Thousands of Iraqis dying each month and U.S. death squads? The media would have a field day with that and the infantryman involved in it would be headed to jail. What, you seriously think field commanders just give orders to form a "death squad" and go kill random folks? That would really play well with the command, because A) it would accomplish nothing (waste money), and B) if they were caught, it would create an uproar against the U.S., and C) it's illegal, and contrary to popular belief, many U.S. soldiers greatly believe in what they're doing and are highly religious. It's propaganda, nothing more. Until we see some video evidence of an actual shootout, I don't believe it.

The invasion of Fallujah had to do with intelligence that showed Fallujah was a major command center of the insurgency, and considering the battle that went on in it, it most likely was. Taking it dealt the insurgency a major blow, obviously not defeating them, but still dealing them a blow.

As for Saddam, he was a ruthless dictator who starved his population in order to live his nice life. He tortured thousands of people. Life was not "better under Saddam." The U.S. just knocked out a lot of the infrastructure (a necessity to take out Saddam's forces). They are working to rebuild the infrastructure, but the constant attacks from the insurgency have presented a problem with that. Life will be much, much improved once the infrastructure starts functioning again, which it would if the insurgency was not interfering.

FACT: Saddam was a ruthless dictator and a murderer, who utilized all his country's resources to support himself.

FACT: The Iraqis wouldn't have as large an infrastructure problem right now if it wasn't for the insurgency slowing down the rebuilding of it.

FACT: An enormous amount of Iraqis never had clean water or food to begin with, which is why during the invasion the soldiers ran into village after vilalge of people living in mud-huts.

And your saying that if the United States intended to just liberate the Iraqi people, that it would have left already, is very ignorant-sounding to me. When you liberate a people, it is implied you stay and help re-build if you knocked out infrastructure to liberate them. The U.S. helped rebuild Europe and Japan after WWII, and that was not a liberation.

And furthermore, it would make no sense to liberate the people and not stick around. You'd just create total anarchy as various groups struggled to gain power.

And BTW, Lyndon B. Johnson tried to fight a war without knocking out the infrastructure of the enemy, it was called Vietnam, and we all know how well that stategy worked.



posted on May, 26 2006 @ 09:57 PM
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Saddam’s Iraq Better for Woman…
www.ipsnews.net...
Hillary Clinton Agrees: www.freerepublic.com...
(see what I meant about him being secular?)

Iraqi Children Better of Under Saddam
www.truthout.org...

And (to be fair)…. 2004 opinion poll
news.bbc.co.uk...
However even here nearly half of people say life is: ether the same or worse than it was under Saddam. What would the result be like today?

And don’t forget to look at geek101 link. en.wikipedia.org...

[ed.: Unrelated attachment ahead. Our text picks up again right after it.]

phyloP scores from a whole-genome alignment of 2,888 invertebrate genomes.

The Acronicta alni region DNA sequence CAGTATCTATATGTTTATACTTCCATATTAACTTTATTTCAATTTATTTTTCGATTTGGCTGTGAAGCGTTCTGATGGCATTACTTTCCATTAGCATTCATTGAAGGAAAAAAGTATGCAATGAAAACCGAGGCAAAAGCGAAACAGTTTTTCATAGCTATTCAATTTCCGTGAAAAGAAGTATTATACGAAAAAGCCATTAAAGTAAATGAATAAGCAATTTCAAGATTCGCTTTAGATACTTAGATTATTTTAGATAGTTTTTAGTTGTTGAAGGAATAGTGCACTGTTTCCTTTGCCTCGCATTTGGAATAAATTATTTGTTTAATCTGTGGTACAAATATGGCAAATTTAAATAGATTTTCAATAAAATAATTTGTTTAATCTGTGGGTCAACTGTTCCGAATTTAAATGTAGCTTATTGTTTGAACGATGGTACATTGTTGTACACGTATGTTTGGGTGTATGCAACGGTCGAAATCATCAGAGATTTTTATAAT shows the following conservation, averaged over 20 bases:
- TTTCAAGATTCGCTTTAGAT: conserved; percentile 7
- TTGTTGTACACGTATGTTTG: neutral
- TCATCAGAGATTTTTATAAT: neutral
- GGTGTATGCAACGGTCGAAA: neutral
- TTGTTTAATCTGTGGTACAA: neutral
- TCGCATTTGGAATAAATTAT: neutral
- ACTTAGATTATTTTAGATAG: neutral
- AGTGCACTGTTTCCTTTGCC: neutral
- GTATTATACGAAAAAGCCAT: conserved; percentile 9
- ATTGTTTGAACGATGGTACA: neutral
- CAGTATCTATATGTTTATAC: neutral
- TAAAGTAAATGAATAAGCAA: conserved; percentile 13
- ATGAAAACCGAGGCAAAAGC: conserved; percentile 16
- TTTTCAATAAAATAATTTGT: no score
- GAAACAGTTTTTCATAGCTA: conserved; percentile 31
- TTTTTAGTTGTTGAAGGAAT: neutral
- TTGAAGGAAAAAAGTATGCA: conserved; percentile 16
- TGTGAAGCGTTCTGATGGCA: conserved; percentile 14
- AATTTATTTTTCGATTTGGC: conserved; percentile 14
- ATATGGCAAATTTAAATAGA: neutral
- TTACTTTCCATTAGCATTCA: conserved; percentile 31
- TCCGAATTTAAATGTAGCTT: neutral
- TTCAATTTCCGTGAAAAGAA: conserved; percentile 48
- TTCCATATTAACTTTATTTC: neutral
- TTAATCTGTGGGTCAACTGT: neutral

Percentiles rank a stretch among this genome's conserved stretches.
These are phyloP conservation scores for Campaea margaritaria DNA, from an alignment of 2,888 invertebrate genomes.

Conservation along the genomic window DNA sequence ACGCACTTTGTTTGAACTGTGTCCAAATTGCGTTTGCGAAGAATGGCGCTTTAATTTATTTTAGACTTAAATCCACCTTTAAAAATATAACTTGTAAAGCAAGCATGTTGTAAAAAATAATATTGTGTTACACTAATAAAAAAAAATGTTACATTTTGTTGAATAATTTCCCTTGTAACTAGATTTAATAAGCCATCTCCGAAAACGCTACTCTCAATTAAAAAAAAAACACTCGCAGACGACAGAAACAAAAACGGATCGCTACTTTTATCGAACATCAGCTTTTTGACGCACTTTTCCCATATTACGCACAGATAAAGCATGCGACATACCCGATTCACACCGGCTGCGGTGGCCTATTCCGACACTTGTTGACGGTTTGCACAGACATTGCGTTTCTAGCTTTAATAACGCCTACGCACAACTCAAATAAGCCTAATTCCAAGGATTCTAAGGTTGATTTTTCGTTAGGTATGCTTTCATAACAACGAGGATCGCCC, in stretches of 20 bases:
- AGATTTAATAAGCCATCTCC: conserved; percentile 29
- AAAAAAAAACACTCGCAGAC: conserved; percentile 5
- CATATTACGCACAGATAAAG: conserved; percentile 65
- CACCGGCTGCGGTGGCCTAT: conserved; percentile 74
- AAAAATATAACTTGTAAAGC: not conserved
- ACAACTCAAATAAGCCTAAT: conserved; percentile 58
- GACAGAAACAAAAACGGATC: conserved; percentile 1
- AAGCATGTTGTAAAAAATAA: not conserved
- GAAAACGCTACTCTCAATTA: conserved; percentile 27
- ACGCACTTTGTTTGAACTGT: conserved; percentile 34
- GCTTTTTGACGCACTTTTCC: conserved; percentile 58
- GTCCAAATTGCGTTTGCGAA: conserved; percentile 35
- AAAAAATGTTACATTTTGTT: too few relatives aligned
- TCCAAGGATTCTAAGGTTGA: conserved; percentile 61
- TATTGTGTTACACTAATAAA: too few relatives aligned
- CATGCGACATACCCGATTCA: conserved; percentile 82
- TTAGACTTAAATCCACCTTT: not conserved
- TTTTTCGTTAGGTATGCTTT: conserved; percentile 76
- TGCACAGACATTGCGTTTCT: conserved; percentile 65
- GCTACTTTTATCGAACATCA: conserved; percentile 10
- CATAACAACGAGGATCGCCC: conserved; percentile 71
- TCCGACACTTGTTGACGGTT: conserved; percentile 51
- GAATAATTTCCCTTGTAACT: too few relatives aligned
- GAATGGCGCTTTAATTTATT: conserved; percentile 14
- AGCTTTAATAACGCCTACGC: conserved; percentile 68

That was great as it mentioned the good times of social and civil stability under Saddam, including those (pre 1991) times when Iraq was verging on a Westehn standard of living.

On Our Campaign of Occupation

Oh 65% of Iraqis want our troops dead. (Neither do they think we are helping them)…(more recent poll)
www.telegraph.co.uk.../news/2005/10/23/wirq23.xml

Key findings…

“Forty-five per cent of Iraqis believe attacks against British and American troops are justified - rising to 65 per cent in the British-controlled Maysan province;
• 82 per cent are "strongly opposed" to the presence of coalition troops;
• less than one per cent of the population believes coalition forces are responsible for any improvement in security;
• 67 per cent of Iraqis feel less secure because of the occupation;
• 43 per cent of Iraqis believe conditions for peace and stability have worsened;
• 72 per cent do not have confidence in the multi-national forces.”

The article date (23/10/05) makes this quite an interesting poll. Because given the recent escalation in bloodshed (ignited by the moss bombings) goodness knows what the findings would be today (that’s assuming it was safe enough to conduct such an opinion) (Or if the respondents would even dare give their real opinions).
So much for being liberated!!!

This is an MOD opinion poll not a biased News International one.




As said most Iraqis want us out (older opinion poll).
www.usatoday.com...
What the peoples like Murdoch’s press forgets to mention is that real reason why we are staying there is to prevent another Holy State (i.e. Iran 2). This is what most Iraqis want (thanks to 60% of the population being Shiite). Saddam was a secular Sunni he knew all this religious fundamentalist stuff was a pile of unpractical c***. More people got killed in his 30 years of war resisting for religious reasons than ideals of democracy. This is in spite of the resistors living under a dictatorship themselves (perhaps it’s not that surprising as it’s really quite normal in the Arab world).

Who’s War Is It Anyway?